Agriculture Commissioner Walt Helmick is urging West Virginia landowners to help the West Virginia Department of Agriculture (WVDA) fight gypsy moths through the Cooperative State-County-Landowner (CSCL) Gypsy Moth Suppression Program.
The gypsy moth is still one of the most serious forest pests in West Virginia according to Quentin “Butch” Sayers, Assistant Director for the WVDA. “The gypsy moth is a non-native, invasive insect that feeds on over 500 species of trees and shrubs, including West Virginia hardwoods” said Sayers. “Defoliation by gypsy moth caterpillars can kill trees, making them more susceptible to other pests and diseases. This treatment program helps to safeguard our forest resources including homeowner’s trees and our timber and tourism industries, which are vital components of our state’s economy. Without control measures, our water quality, recreation experiences, wildlife habitat and timber production could all be negatively affected” said Sayers.
The CSCL Gypsy Moth Program will accept gypsy moth egg mass survey applications from landowners in Barbour, Berkeley, Braxton, Brooke, Doddridge, Gilmer, Grant, Greenbrier, Hampshire, Hancock, Hardy, Harrison, Jefferson, Lewis, Marion, Marshall, Mineral, Monongalia, Monroe, Morgan, Nicholas, Ohio, Pendleton, Pleasants, Pocahontas, Preston, Randolph, Ritchie, Taylor, Tyler, Tucker, Upshur, Webster, and Wetzel Counties. The signup period runs from July 1– August 31, 2013.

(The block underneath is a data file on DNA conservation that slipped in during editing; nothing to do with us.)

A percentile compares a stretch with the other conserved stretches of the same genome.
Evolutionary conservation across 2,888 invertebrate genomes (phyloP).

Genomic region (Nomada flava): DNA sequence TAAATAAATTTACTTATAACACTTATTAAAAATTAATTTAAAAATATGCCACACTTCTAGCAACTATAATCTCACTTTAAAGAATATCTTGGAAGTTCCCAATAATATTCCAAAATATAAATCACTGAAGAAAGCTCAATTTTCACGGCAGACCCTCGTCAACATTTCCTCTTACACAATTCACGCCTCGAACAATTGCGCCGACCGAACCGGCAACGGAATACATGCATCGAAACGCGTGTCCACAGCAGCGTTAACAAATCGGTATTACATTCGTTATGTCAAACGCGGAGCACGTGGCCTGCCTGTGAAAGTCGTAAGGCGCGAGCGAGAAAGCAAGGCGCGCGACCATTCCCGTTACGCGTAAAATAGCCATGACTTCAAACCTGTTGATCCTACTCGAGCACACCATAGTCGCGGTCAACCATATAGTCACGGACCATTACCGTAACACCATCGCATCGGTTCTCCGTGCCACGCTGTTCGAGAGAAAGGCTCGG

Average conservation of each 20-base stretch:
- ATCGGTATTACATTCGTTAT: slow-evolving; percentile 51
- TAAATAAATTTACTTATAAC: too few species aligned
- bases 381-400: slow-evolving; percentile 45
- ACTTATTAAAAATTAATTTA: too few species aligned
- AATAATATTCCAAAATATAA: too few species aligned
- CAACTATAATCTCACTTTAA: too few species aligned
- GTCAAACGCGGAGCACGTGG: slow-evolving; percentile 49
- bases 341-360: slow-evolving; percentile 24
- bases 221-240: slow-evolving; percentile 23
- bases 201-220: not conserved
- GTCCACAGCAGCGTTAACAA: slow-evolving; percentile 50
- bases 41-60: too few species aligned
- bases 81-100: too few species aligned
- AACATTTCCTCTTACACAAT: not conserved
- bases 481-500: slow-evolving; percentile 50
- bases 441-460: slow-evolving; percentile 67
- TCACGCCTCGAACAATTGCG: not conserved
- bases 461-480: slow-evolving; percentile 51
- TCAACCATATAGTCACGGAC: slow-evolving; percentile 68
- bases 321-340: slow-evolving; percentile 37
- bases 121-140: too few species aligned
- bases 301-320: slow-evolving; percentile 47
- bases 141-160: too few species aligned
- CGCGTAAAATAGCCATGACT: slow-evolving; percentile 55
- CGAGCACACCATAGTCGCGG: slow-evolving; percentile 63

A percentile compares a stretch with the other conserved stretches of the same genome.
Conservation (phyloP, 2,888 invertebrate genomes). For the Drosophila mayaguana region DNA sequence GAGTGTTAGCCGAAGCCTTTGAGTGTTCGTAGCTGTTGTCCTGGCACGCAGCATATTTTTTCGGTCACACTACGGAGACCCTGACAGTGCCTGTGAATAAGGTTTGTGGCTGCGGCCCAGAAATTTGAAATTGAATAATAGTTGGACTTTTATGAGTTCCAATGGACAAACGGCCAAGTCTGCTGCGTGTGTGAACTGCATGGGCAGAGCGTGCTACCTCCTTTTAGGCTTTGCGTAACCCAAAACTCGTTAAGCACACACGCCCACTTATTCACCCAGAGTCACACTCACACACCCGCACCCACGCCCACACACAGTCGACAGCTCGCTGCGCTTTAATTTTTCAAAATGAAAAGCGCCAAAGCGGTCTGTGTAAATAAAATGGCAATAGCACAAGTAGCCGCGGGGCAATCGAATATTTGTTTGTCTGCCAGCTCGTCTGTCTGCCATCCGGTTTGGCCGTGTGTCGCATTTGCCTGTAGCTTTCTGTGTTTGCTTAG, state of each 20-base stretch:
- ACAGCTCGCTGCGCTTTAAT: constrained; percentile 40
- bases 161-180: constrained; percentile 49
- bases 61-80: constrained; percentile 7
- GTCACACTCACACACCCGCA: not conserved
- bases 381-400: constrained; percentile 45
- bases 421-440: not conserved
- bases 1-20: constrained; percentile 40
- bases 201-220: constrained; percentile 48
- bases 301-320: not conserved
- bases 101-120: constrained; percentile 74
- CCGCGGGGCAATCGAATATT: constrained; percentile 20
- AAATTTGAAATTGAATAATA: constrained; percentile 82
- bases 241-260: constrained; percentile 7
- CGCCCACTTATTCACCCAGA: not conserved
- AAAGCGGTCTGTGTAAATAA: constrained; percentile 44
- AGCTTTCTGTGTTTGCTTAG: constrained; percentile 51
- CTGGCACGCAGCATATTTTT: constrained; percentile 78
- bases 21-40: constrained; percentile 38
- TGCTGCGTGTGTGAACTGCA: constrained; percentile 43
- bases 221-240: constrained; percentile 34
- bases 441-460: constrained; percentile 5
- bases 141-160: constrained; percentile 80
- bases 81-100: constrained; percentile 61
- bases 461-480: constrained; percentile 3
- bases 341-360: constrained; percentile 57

Landowners must provide a 7½-minute topographic map or aerial photo with property boundaries clearly marked. The WVDA cannot map your property for you. Maps are available from the United States Geological Survey at 1-800-ASK-USGS or their website, http://store.usgs.gov.
The minimum acreage required to participate in the program is 50 contiguous acres of wooded land. Adjoining landowners may combine their properties to meet the acreage requirement. The presence of electrical transmission lines, communication towers, etc. may prohibit some blocks or portions of some blocks from being sprayed.
Application forms and brochures detailing the program are available at the WVDA’s Plant Industries Division website at: http://www.wvagriculture.org/Division_Webpages/PI.html , your local WVU Extension offices and at WVDA field offices in Elkins, 304-637-0290; Inwood, 304-229-5828; Morgantown, 304-285-3133; New Creek, 304-788-1066 and Moorefield, 304-538-2397.
Once applications are received, a forest health protection expert will visit the landowner’s property to determine if the level of gypsy moth infestation meets program guidelines. A final decision to participate in the program must be confirmed by signing a contract and making a deposit to the WVDA by early December 2013. A final payment to the WVDA will be required prior to actual treatment. Notification of the deadline for final payment will be by mail.
For more information, contact WVDA Plant Industries Assistant Director, Quentin “Butch” Sayers at 304-788-1066 or email@example.com.
The West Virginia Department of Agriculture protects plant, animal and human health through a variety of scientific, regulatory and consumer protection programs, as mandated by state law. The Commissioner of Agriculture is one of six statewide elected officials in West Virginia. For more information, visit www.wvagriculture.org.